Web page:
CANTON, Okla. — Six years after Oklahoma City withdrew massive amounts of water from Canton Lake, devastating the lake and the nearby community’s economy, things are, for the most part, back to normal.
“It’s actually at normal pool level, and we’re naturally releasing water, so everything looks to be back to normal as far as lake level is concerned,” said Curtis Hoskins, president of Canton Lake Association. “I think the recovery is probably back to the pre-release of the water that Oklahoma City took. I would think we’re really close, if not back to normal.”
In the midst of severe drought in Oklahoma in January 2013, Oklahoma City, which owns the water rights to the lake, voted to withdraw 30,000 acre-feet of water — or about 9.8 billion gallons — from the lake to alleviate potential shortages of water.
Oklahoma City first took 30,000 acre-feet in 2011 before taking another 30,000 acre-feet in 2013. That, paired with drought, devastated the lake and resulted in record-low lake levels, substantial fish kills and a heavily impacted community.
Normally, the lake experiences natural releases, which occur when the lake exceeds natural pool level. The water is released downstream so the lake remains at normal levels.
Following the March 1, 2013, release of water, the level was at 1,600.23 feet, according to the corps. The normal elevation is 1,615.40 feet.
As of Feb. 13 this year, the lake’s pool elevation was at 1,615.77 feet, according to the Army Corps of Engineers, which reported at the 1,615.77 feet level, the amount of water stored in Canton Lake totals 111,446 acre-feet.
“I think Oklahoma City’s implemented some changes on their end, which I don’t know the specifics of, but I think we’ve been blessed … with normal rainfall for the last year and a half or two, so that’s definitely helped,” Hoskins said. “But I think they should either be getting close or have already implemented some cross down water piping to take some pressure off of Canton Lake as far as requesting water is concerned, so hopefully the better days are in front of us.”
While the Canton Lake tourism industry saw the loss of many visitors after the water withdrawal, Hoskins said the last time he spoke with the corps he was told lake visitations are back up, including boat ramp activity and camping.
A number of new projects are being undertaken, including an effort to get a disk golf course implemented in the Big Bend area of the lake and a restoration project of the Frank Raab Nature Trail below the dam, which is expected to complete before early summer.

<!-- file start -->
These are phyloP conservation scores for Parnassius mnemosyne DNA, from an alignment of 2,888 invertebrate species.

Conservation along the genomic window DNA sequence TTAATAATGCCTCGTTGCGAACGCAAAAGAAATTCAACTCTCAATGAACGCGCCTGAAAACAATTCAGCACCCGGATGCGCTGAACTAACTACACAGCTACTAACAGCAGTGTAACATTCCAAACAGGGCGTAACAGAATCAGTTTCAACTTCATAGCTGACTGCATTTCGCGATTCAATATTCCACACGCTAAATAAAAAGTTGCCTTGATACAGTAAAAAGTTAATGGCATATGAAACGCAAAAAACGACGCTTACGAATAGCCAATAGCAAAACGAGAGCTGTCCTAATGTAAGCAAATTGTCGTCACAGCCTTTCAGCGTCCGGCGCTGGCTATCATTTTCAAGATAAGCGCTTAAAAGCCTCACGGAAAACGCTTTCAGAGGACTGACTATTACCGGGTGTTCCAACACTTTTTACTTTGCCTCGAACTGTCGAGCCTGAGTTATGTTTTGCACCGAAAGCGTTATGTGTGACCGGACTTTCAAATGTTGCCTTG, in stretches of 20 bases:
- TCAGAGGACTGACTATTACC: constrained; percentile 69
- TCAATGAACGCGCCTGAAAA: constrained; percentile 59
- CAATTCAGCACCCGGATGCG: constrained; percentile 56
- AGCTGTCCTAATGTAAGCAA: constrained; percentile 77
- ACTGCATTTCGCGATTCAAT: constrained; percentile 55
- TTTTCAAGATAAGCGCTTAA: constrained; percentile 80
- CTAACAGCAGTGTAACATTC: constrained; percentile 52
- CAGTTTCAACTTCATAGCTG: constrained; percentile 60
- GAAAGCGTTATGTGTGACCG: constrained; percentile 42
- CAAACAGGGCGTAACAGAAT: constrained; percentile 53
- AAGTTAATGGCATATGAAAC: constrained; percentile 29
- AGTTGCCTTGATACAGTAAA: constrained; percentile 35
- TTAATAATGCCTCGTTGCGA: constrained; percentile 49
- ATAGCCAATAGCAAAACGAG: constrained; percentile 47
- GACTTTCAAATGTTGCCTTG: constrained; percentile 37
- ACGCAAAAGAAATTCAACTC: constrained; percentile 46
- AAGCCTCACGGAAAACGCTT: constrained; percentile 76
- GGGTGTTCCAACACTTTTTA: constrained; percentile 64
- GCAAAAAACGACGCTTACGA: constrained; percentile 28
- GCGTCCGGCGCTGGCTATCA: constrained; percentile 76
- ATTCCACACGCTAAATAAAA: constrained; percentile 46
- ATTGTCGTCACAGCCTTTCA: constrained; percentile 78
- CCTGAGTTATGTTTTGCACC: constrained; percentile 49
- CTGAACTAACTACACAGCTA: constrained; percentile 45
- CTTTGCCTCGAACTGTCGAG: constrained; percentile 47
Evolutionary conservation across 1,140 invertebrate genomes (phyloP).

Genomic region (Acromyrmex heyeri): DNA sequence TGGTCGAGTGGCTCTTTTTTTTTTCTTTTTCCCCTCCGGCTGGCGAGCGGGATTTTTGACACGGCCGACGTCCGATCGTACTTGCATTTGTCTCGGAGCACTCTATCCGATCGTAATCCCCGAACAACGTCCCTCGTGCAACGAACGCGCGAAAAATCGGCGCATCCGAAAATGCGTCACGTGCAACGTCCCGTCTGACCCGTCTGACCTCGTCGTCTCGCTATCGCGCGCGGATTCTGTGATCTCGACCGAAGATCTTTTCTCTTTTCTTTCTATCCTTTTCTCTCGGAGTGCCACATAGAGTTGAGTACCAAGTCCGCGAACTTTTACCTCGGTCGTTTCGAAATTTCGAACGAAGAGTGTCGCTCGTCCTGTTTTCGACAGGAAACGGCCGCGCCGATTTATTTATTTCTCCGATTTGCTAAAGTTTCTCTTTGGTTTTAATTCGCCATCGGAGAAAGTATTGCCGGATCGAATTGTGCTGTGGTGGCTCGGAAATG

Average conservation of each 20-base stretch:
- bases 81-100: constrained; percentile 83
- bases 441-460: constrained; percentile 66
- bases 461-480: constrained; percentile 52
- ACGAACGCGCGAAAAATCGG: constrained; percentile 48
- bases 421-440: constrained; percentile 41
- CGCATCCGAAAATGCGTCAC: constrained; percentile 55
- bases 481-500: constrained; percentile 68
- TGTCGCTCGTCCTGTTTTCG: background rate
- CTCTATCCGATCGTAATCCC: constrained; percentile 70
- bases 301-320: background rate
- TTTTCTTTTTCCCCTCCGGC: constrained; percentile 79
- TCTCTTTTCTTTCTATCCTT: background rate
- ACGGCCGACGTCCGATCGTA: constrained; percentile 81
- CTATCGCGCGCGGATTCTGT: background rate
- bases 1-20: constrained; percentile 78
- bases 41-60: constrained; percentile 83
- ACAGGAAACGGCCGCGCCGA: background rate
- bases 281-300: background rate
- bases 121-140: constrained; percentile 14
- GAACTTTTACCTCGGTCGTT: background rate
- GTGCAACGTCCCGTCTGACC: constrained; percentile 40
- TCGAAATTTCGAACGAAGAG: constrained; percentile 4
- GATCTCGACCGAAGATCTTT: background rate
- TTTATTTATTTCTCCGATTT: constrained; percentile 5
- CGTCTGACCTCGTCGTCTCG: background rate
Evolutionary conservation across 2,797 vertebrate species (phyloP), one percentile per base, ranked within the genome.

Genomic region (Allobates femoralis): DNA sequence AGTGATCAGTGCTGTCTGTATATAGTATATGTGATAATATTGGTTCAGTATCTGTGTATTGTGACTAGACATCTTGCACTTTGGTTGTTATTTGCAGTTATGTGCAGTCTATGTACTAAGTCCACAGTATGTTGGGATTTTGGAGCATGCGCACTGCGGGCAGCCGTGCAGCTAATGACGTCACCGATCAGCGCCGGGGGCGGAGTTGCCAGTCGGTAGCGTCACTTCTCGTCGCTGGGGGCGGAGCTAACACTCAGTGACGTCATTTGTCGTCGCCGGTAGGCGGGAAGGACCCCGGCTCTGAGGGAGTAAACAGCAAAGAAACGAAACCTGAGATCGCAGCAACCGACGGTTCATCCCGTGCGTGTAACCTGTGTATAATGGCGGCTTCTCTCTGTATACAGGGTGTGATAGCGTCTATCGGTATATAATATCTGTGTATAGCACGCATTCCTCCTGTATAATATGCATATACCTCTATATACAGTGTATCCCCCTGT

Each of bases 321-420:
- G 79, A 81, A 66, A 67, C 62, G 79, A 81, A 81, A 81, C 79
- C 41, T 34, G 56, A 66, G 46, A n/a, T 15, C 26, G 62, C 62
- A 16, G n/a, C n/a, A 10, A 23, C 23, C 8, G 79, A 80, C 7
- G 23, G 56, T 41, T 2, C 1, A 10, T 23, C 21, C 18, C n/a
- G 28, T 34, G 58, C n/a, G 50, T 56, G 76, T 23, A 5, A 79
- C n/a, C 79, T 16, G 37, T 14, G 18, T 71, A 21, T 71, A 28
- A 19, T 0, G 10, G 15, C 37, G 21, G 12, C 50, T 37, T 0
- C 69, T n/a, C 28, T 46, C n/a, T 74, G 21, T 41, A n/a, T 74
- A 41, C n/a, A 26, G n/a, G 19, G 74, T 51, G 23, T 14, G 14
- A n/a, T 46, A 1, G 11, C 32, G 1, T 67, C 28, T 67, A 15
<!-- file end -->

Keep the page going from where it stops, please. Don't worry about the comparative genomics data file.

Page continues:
Hoskins also said fishing at the lake is excellent again, with all the beaches back up and running. The Sandy Cove region has been cleaned up, and the Canton community itself has mostly recovered.
“I would think just the foot traffic and basically the people revisiting the lake obviously helps the community of Canton that suffered for several years there in a row. And the businesses and the outlying community that depend on that as a revenue stream, I think it definitely has helped an up-tick around the community,” Hoskins said.
Hopes are to keep communications open between the community of Canton and Oklahoma City to avoid repeating history that proved to be a premature act on behalf of the city of Oklahoma City.
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Later in 2013, Lake Hefner received a healthy amount of rainfall that saw the banks of Lake Hefner, where the Canton water was released, with too much water. A city spokeswoman at the time confirmed that more than 23,000 acre-feet of water ended up released into Lake Overholser and then back into the North Canadian River, where Canton Lake draws its water from farther north.
“Hopefully we won’t have to cross this bridge again and the severity that it happened. I think it was more common-sense driven, reverting back to the actual conversation we were having before the release,” Hoskins said. “We were actually wanting them to wait for the spring rains before ... if they would have just waited 30 days, everything would have been avoided.”